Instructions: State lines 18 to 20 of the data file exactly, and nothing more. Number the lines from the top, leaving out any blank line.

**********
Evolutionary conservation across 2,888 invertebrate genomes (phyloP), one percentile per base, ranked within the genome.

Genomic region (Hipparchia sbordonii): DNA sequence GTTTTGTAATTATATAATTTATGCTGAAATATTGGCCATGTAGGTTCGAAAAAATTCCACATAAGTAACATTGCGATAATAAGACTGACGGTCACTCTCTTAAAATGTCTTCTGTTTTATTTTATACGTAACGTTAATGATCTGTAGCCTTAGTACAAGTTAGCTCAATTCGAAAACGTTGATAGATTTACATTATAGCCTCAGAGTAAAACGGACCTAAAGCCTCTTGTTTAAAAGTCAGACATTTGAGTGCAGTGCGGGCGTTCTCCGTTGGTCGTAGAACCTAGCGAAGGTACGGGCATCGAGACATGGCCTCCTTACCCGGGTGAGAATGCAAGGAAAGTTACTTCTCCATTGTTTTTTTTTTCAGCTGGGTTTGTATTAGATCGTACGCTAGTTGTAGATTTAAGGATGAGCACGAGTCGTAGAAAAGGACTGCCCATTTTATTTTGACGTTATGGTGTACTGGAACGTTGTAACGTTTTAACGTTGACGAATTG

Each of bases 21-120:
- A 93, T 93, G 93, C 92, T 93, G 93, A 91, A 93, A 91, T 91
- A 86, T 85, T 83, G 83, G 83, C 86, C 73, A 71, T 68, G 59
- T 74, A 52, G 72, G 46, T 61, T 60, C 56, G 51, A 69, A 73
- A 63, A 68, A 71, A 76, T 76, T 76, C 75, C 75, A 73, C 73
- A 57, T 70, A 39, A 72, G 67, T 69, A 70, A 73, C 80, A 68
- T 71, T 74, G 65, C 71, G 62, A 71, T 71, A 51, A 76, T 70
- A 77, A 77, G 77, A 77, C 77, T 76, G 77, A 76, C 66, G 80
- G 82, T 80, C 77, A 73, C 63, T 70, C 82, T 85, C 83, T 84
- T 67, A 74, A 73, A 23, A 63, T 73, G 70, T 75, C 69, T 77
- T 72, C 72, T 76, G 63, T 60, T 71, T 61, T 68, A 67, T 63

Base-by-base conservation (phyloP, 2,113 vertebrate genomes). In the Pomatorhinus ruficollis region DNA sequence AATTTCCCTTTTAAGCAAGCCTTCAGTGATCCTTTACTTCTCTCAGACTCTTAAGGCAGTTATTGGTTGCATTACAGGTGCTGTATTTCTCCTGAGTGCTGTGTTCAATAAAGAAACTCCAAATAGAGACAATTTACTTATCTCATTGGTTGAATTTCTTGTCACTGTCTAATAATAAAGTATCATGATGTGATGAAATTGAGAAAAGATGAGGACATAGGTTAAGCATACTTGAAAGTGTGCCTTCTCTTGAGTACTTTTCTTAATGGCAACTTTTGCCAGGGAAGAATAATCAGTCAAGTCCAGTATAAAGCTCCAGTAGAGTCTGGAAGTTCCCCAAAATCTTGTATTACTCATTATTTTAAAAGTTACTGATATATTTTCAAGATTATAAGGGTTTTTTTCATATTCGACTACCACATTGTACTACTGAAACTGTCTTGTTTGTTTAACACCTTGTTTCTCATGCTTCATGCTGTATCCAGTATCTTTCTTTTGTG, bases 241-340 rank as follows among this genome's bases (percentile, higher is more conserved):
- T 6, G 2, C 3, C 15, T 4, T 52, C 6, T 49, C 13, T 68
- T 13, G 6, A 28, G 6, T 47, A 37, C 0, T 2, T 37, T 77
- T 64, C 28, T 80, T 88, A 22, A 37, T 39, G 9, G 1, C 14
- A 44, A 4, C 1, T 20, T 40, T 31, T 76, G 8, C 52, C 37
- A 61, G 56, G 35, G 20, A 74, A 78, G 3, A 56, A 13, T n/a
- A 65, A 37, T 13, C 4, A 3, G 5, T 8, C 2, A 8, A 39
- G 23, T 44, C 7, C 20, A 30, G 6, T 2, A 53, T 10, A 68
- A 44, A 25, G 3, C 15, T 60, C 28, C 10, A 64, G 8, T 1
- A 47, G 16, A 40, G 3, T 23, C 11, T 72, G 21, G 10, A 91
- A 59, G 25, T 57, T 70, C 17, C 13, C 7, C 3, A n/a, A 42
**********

- A 44, A 4, C 1, T 20, T 40, T 31, T 76, G 8, C 52, C 37
- A 61, G 56, G 35, G 20, A 74, A 78, G 3, A 56, A 13, T n/a
- A 65, A 37, T 13, C 4, A 3, G 5, T 8, C 2, A 8, A 39